Members to Revisit Iraq Conflict
With the Defense appropriations bill on the House floor today, Republicans and Democrats will renew their public relations battle over the future of American operations in Iraq, even as both parties face some internal disagreement on the issue.
House Minority Leader Nancy Pelosi (D-Calif.) will propose an amendment to the Defense bill today that calls on the Bush administration to provide a written “strategy for success” in Iraq to Congress within 30 days.
In the meantime, Republican Rep. Walter Jones Jr. (N.C.) is working with a handful of lawmakers from both parties on a resolution that calls for American forces to begin withdrawing from Iraq sometime in 2006. Jones said the final touches should be put on the measure today, and it will be unveiled at a press conference Thursday morning.
Rep. Neil Abercrombie (D-Hawaii) has worked closely on the effort, and Jones expects it to attract the support of additional Republicans — a significant point given that GOP leaders have criticized Democrats in the past for calling for withdrawal from Iraq.
At his weekly press briefing Tuesday, Majority Leader Tom DeLay (R-Texas) reiterated his criticism of the idea of setting a time frame for withdrawal.
“I think setting a time schedule … undermines our efforts to fight the war on terror,” DeLay said. “The war is going to take a long time, but we are not going to play politics with it. We are focused on it and we are going to win it.”
Republican Rep. Ron Paul (Texas) has already signed on to Jones’ proposal, and the North Carolinian has also had discussions with GOP Reps. Howard Coble (N.C.) and Wayne Gilchrest (Md.), though neither had decided to sign on as of Tuesday.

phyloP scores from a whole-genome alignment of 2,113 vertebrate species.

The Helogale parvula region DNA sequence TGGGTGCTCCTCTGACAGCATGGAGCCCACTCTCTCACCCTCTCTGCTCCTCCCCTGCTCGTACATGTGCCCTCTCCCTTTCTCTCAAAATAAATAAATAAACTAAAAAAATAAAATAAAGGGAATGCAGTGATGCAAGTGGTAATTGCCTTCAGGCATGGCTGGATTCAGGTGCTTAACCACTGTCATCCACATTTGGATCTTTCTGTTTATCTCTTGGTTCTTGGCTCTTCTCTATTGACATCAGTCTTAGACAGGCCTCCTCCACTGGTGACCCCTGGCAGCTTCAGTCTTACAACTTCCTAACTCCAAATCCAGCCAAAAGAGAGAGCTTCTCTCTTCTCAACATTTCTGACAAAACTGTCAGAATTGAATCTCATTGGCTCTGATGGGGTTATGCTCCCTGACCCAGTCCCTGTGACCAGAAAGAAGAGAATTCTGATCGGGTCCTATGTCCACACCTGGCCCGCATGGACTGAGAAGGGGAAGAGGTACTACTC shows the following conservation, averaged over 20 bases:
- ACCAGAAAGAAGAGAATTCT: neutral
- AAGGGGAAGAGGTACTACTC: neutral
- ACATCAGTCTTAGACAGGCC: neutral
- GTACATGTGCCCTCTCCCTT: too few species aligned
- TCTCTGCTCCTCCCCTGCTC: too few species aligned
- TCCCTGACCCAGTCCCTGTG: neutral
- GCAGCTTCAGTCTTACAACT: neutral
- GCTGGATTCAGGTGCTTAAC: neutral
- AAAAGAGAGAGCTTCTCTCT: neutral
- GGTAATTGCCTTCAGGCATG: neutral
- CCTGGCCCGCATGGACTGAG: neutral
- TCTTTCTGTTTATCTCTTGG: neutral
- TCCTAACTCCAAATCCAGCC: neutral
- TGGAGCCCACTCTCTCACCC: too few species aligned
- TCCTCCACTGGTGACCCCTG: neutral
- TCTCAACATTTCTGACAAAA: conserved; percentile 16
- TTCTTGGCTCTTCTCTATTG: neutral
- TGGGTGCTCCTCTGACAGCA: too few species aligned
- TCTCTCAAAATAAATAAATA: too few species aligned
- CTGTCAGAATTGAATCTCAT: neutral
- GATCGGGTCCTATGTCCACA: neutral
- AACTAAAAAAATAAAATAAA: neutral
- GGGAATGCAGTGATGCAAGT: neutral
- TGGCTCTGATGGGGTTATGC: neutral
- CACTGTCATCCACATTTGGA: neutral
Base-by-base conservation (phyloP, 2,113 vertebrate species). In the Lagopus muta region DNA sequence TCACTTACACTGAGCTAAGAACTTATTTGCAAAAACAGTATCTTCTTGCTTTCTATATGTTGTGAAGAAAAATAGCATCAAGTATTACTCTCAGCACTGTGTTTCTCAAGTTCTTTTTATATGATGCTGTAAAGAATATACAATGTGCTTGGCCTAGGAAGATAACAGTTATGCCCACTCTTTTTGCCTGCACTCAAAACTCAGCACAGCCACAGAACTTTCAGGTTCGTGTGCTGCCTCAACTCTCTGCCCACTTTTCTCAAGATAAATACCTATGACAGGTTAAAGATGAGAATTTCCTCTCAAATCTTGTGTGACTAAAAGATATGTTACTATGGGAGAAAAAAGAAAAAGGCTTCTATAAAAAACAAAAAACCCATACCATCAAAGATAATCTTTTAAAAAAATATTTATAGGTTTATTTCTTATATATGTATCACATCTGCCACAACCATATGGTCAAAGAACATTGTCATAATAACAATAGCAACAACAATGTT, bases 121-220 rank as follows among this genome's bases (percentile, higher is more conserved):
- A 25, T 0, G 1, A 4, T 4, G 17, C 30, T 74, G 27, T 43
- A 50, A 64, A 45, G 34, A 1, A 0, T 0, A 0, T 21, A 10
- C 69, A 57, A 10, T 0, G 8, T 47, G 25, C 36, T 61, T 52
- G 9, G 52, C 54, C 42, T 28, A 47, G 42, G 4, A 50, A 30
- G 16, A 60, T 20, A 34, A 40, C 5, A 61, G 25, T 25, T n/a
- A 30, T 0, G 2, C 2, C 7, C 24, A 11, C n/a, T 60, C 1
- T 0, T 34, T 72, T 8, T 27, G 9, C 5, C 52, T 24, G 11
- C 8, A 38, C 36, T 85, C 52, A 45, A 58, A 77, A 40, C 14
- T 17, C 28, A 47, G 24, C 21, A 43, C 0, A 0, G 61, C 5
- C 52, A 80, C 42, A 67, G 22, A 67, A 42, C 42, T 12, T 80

Coble, who made news in January when he said that the United States should at least consider withdrawing from Iraq, admitted that the Republican leadership’s likely opposition to Jones’ bill would be a factor in his decision.
“I don’t casually dismiss that,” Coble said.
Gilchrest, meanwhile, said that he would need to see the final version of Jones’ proposal before he agreed to support it. But he added that the idea was good because it had sparked “greater debate” about U.S. presence in Iraq.
Gilchrest said that criticism from his own party wouldn’t influence his decision.
“I was a grunt Marine infantryman shot through the chest in Vietnam,” he said, adding that he saw several parallels between America’s involvement in that conflict and the current one.
Across the aisle, House Democrats, after months of virtual silence on the subject, have decided to turn up the heat again on the Bush administration for its policies in Iraq.
At the same time, however, Democrats remain divided — just as they have been for more than a year — on how to press Republicans and the Bush administration to end the conflict.
“Some within our Caucus want to go from A to D,” said one Democratic Member, speaking on the condition of anonymity. “For many of us who supported the president’s resolution, we have to go from A to B to C to D.”